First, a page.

Jane Austen

Jane Austen was an English novelist whose works of romantic fiction, set among the landed gentry, earned her a place as one of the most widely read writers in English literature. Her realism, biting irony and social commentary have gained her historical importance among scholars and critics.
Austen lived her entire life as part of a close-knit family located on the lower fringes of the English landed gentry. She was educated primarily by her father and older brothers as well as through her own reading. The steadfast support of her family was critical to her development as a professional writer. Her artistic apprenticeship lasted from her teenage years into her thirties. During this period, she experimented with various literary forms, including the epistolary novel which she then abandoned, and wrote and extensively revised three major novels and began a fourth. From 1811 until 1816, with the release of Sense and Sensibility, Pride and Prejudice, Mansfield Park and Emma, she achieved success as a published writer.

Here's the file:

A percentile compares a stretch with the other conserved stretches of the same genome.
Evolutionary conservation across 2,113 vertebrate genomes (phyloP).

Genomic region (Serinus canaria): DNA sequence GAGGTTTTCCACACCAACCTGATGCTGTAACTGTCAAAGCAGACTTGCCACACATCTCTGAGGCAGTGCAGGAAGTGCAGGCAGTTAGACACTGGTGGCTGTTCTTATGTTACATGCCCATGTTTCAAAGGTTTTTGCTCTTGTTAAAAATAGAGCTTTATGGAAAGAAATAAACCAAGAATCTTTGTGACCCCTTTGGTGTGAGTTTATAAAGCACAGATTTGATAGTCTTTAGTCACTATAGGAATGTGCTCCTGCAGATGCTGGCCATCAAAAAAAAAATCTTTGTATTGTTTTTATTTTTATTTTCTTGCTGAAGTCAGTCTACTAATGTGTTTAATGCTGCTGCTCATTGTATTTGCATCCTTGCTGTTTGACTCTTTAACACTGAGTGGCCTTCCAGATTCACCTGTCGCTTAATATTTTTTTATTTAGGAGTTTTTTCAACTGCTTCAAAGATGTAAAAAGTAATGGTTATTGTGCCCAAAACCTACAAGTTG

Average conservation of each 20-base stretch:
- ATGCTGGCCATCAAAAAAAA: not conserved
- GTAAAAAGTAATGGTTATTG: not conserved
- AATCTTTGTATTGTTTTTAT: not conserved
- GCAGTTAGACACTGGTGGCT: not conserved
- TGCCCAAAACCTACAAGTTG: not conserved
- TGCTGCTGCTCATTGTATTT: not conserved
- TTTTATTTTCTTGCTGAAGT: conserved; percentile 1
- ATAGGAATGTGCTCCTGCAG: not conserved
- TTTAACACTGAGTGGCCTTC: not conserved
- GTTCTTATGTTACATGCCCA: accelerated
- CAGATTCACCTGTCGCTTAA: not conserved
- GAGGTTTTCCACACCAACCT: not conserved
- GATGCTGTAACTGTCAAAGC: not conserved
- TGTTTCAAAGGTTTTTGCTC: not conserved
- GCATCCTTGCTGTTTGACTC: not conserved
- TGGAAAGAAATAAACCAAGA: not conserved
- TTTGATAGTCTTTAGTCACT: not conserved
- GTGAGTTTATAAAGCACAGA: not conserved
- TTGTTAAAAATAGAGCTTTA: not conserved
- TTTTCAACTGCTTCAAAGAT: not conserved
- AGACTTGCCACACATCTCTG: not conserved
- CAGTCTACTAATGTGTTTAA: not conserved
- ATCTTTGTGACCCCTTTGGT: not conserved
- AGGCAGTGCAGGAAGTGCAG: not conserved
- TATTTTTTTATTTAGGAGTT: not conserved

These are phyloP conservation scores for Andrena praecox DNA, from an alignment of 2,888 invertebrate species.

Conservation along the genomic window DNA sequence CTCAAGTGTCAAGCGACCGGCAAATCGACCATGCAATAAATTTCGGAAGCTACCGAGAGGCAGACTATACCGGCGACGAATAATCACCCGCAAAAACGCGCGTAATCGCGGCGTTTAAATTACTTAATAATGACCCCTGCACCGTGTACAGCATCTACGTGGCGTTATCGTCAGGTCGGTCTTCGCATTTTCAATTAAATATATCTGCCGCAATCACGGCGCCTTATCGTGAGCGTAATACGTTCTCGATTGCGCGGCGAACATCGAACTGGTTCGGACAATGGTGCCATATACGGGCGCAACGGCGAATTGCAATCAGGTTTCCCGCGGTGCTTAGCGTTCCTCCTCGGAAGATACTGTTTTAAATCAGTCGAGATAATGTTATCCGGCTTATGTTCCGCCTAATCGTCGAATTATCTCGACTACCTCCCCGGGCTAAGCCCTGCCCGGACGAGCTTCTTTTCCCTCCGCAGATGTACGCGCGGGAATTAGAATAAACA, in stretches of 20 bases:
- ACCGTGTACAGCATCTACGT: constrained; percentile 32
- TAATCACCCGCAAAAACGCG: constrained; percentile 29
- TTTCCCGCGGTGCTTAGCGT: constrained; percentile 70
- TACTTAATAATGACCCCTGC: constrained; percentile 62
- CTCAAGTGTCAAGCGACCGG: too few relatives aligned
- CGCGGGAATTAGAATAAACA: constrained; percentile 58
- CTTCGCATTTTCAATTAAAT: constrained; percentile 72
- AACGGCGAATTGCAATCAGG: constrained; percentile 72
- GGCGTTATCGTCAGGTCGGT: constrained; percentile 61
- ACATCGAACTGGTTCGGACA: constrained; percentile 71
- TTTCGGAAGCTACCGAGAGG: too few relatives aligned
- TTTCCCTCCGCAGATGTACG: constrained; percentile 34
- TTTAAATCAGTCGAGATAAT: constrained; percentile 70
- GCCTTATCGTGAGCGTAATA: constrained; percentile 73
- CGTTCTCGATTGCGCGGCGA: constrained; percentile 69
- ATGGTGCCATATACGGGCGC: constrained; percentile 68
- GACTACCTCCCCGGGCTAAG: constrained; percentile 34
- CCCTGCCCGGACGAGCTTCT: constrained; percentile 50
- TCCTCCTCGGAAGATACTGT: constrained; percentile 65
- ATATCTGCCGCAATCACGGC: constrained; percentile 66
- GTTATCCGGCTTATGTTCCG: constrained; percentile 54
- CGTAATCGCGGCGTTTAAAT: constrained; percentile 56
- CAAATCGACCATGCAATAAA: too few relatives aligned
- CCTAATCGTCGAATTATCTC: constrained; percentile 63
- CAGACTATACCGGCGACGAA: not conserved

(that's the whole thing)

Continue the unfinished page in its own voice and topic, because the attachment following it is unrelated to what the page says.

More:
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This annotated version is fully illustrated with the original drawings. It also includes a detailed introductory annotation on how the book and the plot were created. To say nothing of the supreme excellence of the dialogue, there is scarcely a page but has its little gem of exact and polished phrasing; scarcely a chapter which is not neatly opened or artistically ended ; while the whole book abounds in sentences over which the writer, it is plain, must have lingered with patient and loving craftsmanship. . . . Criticism has found little to condemn in the details of this capital novel.- Austin Dobson Never was there a book written which has given more harmless pleasure to those who have come under its spell. As we open its pages, we bid adieu to a world of sordid cares and troublesome interests, and though we do not wander into fairy-land, for Miss Austen's world is always matter-of-fact, we do catch a breath of an air less severe than that which we habitually draw, and find, if not fairy-land, at least a touch of the lightness of fairy-land brought down to us. - Adolphus Alfred Jack. "Pride and Prejudice'' is realistic in its narrowness of scope, in its lack of complicated plot, and in that it sets forth clearly and fully a limited section of life. It attempts to hold up no ideals ; it deals for the most part with middle-class people ; it has in it no literary atmosphere suggested either by the characters or by the apthor's allusions. And yet one forgets that he is reading a book ; he feels as if he were making a visit among people in whom he had a human interest. He finds himself scheming with the fond mother in her matchmaking interests for her daughters five.- Charity Dye.
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